The Department of Veterans Affairs Outpatient Clinic in Lewiston. Daryn Slover/Sun Journal Buy this Photo

Healthcare for Maine veterans has not suffered during the COVID-19 pandemic, says Tracye Davis, the medical center director at VA Maine.

While resources and some staff have shifted to new roles to meet demand, the system, which includes Togus and several outpatient clinics throughout the state, including Lewiston, has suffered no furloughs or layoffs and in-patient treatments continue for cancer patients and other veterans with urgent needs.

“There have been no discontinuity of care with cancer treatment,” Davis said. “We continue to do infusion therapy, our oncology department has been working very closely with our radiology department to make sure that any diagnostic procedure required is done timely.

“At this time, we have not seen any impact to morbidity or mortality 0f our cancer patients related to our COVID-19 response,” Davis added.

Like everyone else in the health care industry, VA Maine has made some adjustments, following guidelines from its experts and others in the field, in how it treats patients, such as adding virtual care whenever possible.

“We have restricted access to our campuses,” Davis said. “We do screenings at all of our facilities and we’ve really worked to reduce, as much as possible, any face-to-face visits and move more toward virtual care when that’s appropriate.”


Following guidance from the American College of Surgeons, VA Maine is delaying elective procedures, similar to other hospitals. Any procedure that is not considered urgent or if the delay doesn’t place the health of a veteran at risk is currently on hold.

VA Maine prepared for a surge of patients if the state became a hot spot. It increased the capacity of its negative pressure room, which Davis said is the ideal environment for COVID-19 patients. Staff received additional training and some were shifted to cover the extra beds, if needed.

An external triage unit was set up near the emergency department to test patients. The tents were provided and set up by the Maine National Guard.

The surge, fortunately, never came, According to Davis, VA Maine has treated 15 veterans for COVID-19 and nine of those have recovered. Togus currently has no in-house patients with the virus. The others have received outpatient treatment or are in a community-based nursing home.

The Maine CDC has reported one death at Togus.

One area of increase need is answering phone calls, which has increased in the past couple of months, administrative staff and others were shifted to phone duty to cover the increase. While some job duties have changed, no one in VA Maine has lost his or her job due to the pandemic.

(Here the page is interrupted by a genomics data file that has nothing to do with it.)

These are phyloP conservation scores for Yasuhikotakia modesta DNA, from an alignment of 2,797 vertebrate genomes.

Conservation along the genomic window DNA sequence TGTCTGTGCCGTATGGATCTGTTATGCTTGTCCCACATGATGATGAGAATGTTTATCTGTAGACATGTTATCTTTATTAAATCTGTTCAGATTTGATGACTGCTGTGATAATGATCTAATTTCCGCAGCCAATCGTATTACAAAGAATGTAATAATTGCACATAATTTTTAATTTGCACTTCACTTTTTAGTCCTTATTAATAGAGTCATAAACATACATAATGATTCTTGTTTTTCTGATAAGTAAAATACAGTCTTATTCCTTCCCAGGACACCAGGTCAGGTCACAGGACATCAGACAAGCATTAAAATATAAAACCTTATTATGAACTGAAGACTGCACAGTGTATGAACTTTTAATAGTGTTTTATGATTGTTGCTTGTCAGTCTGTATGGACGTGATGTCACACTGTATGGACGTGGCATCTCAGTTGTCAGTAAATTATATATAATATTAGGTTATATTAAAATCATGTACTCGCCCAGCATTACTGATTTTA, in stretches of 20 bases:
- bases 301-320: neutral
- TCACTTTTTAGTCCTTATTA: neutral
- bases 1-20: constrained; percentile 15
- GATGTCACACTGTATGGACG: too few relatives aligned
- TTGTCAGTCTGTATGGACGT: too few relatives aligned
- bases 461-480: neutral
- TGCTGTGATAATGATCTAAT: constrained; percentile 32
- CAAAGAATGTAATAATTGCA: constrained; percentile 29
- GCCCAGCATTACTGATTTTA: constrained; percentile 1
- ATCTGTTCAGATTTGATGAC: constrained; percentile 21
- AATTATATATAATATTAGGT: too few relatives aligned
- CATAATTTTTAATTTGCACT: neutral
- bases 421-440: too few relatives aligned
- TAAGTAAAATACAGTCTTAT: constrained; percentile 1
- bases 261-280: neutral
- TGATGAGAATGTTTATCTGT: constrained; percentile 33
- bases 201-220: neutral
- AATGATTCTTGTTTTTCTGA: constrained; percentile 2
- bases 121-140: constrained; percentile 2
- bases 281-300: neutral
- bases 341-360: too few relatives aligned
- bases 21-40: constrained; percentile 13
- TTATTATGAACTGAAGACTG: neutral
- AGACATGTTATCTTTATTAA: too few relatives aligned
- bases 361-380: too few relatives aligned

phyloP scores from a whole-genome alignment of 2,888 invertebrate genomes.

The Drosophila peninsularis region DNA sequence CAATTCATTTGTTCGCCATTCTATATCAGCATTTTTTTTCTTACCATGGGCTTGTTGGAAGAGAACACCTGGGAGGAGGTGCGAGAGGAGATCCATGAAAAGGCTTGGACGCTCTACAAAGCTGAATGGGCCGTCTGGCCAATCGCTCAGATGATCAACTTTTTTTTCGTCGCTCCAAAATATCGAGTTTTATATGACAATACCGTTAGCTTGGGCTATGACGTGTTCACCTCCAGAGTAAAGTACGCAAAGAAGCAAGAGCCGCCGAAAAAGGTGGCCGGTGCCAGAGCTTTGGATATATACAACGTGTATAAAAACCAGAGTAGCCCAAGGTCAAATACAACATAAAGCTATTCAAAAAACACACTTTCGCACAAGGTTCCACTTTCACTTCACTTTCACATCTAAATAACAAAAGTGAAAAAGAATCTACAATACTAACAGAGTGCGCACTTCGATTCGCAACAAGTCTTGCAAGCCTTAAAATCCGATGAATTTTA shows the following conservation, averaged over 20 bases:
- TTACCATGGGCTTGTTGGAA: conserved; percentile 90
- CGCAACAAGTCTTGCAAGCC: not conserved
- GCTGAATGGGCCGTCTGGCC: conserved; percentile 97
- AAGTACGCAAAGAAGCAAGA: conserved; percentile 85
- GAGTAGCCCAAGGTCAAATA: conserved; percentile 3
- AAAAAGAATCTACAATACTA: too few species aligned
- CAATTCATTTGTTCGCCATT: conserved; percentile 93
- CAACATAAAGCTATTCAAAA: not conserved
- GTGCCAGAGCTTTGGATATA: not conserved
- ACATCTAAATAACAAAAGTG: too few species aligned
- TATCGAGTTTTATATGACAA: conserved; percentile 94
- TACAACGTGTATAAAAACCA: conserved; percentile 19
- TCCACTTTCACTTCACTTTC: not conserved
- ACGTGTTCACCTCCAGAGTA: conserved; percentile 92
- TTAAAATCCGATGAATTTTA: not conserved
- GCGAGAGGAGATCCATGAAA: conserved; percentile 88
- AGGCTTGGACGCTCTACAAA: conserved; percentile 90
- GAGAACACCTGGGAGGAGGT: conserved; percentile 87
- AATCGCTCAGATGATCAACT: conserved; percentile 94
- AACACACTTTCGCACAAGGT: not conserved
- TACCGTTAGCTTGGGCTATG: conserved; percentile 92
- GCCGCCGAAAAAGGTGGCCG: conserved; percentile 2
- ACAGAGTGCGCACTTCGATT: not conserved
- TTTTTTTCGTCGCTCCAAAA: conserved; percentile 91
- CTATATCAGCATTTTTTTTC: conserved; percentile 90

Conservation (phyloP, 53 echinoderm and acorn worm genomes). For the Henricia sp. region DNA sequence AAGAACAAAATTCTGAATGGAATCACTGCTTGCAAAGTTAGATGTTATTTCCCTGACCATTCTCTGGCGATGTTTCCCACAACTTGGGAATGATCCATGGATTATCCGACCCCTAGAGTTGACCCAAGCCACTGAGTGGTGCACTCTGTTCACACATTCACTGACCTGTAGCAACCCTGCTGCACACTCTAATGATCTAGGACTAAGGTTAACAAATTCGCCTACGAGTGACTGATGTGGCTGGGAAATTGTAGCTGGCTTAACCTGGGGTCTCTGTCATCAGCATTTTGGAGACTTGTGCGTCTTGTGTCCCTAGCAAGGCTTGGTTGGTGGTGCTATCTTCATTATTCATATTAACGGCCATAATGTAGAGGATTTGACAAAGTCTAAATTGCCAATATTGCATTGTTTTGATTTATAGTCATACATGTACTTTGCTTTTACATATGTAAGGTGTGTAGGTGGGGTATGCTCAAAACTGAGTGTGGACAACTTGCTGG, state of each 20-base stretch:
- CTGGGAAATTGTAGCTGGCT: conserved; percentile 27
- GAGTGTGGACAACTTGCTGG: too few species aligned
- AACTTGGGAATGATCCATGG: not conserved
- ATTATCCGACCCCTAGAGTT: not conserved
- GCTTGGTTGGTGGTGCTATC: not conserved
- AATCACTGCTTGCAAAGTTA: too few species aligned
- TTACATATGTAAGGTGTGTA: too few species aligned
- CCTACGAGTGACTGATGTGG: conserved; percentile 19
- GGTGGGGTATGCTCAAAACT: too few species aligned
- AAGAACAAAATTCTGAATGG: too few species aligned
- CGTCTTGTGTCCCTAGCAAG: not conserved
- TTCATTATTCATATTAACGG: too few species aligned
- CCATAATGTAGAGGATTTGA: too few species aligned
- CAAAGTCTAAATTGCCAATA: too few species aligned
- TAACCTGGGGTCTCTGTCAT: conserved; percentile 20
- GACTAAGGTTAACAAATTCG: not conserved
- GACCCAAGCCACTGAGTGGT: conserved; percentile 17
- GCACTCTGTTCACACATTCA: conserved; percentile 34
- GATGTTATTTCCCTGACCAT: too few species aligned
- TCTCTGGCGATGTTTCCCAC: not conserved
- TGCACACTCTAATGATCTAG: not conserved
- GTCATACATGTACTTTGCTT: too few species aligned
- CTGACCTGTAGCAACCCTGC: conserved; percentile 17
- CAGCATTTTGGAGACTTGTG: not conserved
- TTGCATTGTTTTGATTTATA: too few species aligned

“All of our employees are essential workers,” Davis said. “We have not furloughed or laid off anyone. There are no plans to do that as part of the COVID-19 response because we have work for all of our employees to do.”

The VA community based outpatient center in Lewiston remains open to treat veterans. Face-to-face visits are limited to protect veterans and healthcare workers, urgent outpatient care is still being conducted at the center.

The Lewiston center is still doing labs, radiology, ultrasound, injections, optometry and treating any crisis mental health issues in a face-to-face setting, Davis said.

“We’ve tried to be very flexible, and we do recognize that during this very scary time, we have veterans who may not feel comfortable coming into the facility,” she added.

The next test for VA Maine is establishing a reopening plan, which Davis admits hasn’t been figured out yet.

“VA Maine is actively looking at how we’re going to reopen and what is that going to look like,” Davis said. “What needs to be in place in terms of our phased implementation to ensure the safety of our veterans and of our staff. We’ll be making decisions on reopening in partnership with other VA facilities in New England as well as the VA central office in Washington, D.C.”

A potential backlog of cases and care needs of veterans could strain the system when the crisis ends.

“We do not yet have a full assessment of that,” Davis said. “It will all depend on when we begin our phased implementation of reopening, but again I want to emphasize that we have continued to do emergent and urgent procedures.”

“There’s no playbook for the COVID-19 response,” she added. “Their ability to quickly adapt, quickly mobilize, to take care of each other, to take care of our veterans, it makes me so proud.”

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